Friday, July 29, 2011

Getting The Most Out Of Your Beat Meeting

Getting The Most Out Of Your Beat Meeting

What Is the Beat Meeting?
Beat meetings are regular (every other month) meetings, held on all 279 beats in the city, where police and community residents meet to exchange information about conditions in the neighborhood, identify crime and disorder problems, and develop strategies to combat those problems.

Why Are Beat Meetings Important?
The purpose of the beat meeting is to allow beat residents, other stakeholders, and police to discuss problem solving using the CAPS 5-step problem-solving process. It also provides an opportunity for them to get to know one another.

Who Conducts the Meeting?
Beat meetings are hosted by the Chicago Police Department and are usually conducted in one of three ways:
1) by a team consisting of a resident beat facilitator (community contact person) and a beat officer.
2) by one or more beat facilitators.
3) by one or more beat officers.
Option 1 is usually considered ideal.
* Beat meetings and problem solving are most effective when they include a broad range of community stakeholders: residents, business owners, and representatives from local schools, churches and neighborhood organizations.

Become Informed Decision-makers
Most of us relate to the crime and disorder problems that are most visible--abandoned cars, parking-related problems, street drug dealing, gang members hanging out, etc. But many of the crime problems on the beat tend to be "invisible", unless we ore our family or friends have been a victim. At each meeting, ask for a beat team presentation on the current crime conditions on the beat. This includes the distribution of the "Top Ten" charts or crime maps. This will ensure you have the whole crime picture before you decide which problems to attack. Once you become aware of all the problems, you may have information that would be helpful to residents and police as they analyze the problems and work on solutions.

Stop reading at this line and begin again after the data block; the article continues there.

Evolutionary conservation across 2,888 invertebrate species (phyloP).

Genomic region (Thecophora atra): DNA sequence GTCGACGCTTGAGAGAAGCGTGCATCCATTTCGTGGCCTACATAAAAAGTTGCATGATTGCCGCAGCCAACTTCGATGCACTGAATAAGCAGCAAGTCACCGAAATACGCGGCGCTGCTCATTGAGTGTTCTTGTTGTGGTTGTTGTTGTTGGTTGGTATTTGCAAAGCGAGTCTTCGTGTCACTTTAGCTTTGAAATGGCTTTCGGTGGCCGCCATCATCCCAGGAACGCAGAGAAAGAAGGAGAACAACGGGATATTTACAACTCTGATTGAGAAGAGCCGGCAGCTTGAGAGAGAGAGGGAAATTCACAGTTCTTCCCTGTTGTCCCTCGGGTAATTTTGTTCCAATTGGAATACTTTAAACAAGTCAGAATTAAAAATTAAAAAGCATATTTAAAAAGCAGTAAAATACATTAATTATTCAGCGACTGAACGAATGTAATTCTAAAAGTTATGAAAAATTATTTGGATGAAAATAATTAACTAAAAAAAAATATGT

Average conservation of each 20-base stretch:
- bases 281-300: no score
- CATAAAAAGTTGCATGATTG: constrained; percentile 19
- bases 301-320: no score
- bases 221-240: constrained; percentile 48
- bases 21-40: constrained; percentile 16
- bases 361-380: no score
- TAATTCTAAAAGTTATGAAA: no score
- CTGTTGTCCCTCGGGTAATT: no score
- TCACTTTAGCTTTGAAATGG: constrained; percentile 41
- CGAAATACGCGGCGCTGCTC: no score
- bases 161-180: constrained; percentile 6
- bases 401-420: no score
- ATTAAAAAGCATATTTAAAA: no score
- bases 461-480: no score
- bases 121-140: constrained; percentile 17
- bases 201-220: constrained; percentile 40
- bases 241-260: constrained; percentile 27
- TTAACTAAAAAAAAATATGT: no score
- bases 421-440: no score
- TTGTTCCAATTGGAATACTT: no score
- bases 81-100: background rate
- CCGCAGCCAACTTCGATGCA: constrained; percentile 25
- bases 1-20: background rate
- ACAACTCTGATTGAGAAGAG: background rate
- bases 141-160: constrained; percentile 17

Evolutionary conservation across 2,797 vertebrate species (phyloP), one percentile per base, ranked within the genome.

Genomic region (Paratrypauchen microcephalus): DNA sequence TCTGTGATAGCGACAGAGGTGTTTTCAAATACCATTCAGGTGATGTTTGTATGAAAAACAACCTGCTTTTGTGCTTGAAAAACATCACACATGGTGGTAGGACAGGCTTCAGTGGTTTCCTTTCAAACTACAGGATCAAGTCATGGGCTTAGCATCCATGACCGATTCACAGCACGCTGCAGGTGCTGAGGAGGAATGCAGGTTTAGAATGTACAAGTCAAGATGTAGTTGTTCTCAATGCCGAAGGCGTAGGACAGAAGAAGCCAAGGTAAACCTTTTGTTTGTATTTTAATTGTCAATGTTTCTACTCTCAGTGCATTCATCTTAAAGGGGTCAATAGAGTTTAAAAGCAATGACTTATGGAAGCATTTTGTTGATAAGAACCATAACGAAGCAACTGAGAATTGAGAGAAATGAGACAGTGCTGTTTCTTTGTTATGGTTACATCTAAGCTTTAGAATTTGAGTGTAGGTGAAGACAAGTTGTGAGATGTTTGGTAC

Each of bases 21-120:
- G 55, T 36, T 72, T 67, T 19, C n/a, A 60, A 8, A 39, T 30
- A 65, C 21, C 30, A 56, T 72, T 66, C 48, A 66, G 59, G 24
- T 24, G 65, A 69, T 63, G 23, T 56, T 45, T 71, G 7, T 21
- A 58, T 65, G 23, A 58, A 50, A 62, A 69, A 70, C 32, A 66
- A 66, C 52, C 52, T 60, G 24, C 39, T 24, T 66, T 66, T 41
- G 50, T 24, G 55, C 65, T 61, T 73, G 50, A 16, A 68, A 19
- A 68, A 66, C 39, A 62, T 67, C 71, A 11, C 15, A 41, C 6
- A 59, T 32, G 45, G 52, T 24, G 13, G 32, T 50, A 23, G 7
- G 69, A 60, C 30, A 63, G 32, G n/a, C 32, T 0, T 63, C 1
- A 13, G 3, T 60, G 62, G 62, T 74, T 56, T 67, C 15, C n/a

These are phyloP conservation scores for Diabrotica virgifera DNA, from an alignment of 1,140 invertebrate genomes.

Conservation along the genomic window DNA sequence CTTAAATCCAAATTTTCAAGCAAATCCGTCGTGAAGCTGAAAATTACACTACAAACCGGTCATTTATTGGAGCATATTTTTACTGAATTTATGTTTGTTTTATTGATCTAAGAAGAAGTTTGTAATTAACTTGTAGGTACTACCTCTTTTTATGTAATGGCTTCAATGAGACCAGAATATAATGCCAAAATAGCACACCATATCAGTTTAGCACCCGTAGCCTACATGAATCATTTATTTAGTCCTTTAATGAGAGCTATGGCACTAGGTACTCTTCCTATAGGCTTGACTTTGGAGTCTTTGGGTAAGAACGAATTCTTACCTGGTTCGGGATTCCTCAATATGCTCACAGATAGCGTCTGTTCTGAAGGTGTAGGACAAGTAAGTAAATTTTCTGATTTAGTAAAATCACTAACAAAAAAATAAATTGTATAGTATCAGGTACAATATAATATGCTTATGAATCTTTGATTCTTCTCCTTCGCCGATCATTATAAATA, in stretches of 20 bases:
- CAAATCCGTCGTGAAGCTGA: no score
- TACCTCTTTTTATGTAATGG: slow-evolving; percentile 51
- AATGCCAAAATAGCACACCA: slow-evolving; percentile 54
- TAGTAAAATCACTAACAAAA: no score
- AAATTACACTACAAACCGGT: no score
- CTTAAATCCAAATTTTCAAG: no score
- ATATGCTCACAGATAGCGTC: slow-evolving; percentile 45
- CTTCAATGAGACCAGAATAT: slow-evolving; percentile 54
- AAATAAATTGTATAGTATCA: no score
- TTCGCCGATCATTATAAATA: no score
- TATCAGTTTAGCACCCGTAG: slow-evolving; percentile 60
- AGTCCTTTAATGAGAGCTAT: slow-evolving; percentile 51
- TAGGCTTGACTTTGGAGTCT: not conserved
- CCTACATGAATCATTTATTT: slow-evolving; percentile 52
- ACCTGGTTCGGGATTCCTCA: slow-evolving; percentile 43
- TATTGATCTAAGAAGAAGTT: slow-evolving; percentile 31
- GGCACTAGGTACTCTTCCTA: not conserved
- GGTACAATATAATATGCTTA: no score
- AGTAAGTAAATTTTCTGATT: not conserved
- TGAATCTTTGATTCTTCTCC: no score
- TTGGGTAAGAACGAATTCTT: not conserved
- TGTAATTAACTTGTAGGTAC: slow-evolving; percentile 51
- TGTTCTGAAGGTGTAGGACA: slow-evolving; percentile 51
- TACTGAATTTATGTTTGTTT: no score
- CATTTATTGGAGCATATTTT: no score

Be Prepared to Identify and Discuss Chronic Problems
In determining what to discuss at the meeting, ask the following questions about the problem:
1) Is it of concern to a number of residents/the beat team?
2) Is it likely to go away on its own?
3) Does it persist or return despite traditional law enforcement efforts?
4) Is it something that community, police and City agencies can impact with available resources?

Schedule Problem Solving Training for Your Beat
Contact the Community Education Section of the Chicago Police Department's Education and Training Division, Monday-Friday between 8:00am and 4:00pm, at 312-746-8310.

For More Information:
For more information about how to get involved in community policing in your neighborhood, call: 312-744-CAPS or TTY 312-744-8599.

Visit the CAPS Website at:
When you visit the Chicago Police Department's website you can:
* Learn what district and beat you live in
* Find your beat meeting schedule
* Obtain district contact information
* Read CAPS success stories
* Report drug activity anonymously
* Register your bicycle
* Learn more about CAPS


bobbo said...

But from what I've seen very few actually go to beat meetings.

Marc Sollinger said...

Hello Timmy,

My name's Marc Sollinger and I'm a producer at Chicago Public Media. I've been reading your blog for a while, and I would really like to do a story about you. It would look into how the blog is made, why you started it, and how it affects your day-to-day life. Would you be interested in being interviewed? If so, what times are good for?

Thanks so much, and please let me know your decision,
Marc Sollinger

Isabela said...

I agree, not too many go to the meetings. Our beat gets no more then 10 people attending tops.

AvondaleLoganSquareCrimeBlotter said...

bobbo, and Isabella, that's true. Hopefully that will change soon.

Hello, Marc. Because of my family having major financial problems right now, I cannot open myself to interviews at this time. Although, as soon as our situation improves (in a few months or so, hopefully), I will be open for interviews and will let you know when you can interview me.

ProdigalOne said...

I suspect that beat meetings with active participants result from neighborhoods who are organized in block clubs and working day-to-day to make the neighborhoods great places to live.

Instead of taking the same complaints to a meeting that never seem to get solved, active neighbors are reporting progress on problems that are being worked out everyday in cooperation with the police. That's what a good neighborhood-police alliance is really all about.

Area 2 said...

Timmy, instead of going to so many community meetings have you ever considered a part time job?

AvondaleLoganSquareCrimeBlotter said...

Area 2, yes, I have, and I'm actually looking for a job right now. It's not easy though. I've applied for a few places and no one's called me back. Besides, what's the problem with me attending a lot of the community meetings?

victor franko says said...

the hell with timmy, do a movie on the best district in the city of chicago 025

AvondaleLoganSquareCrimeBlotter said...

Victor, the hell with you too, and if you think 25 is the best District in the city, I'm sorry to say that you have issues. And are sadly mistaken.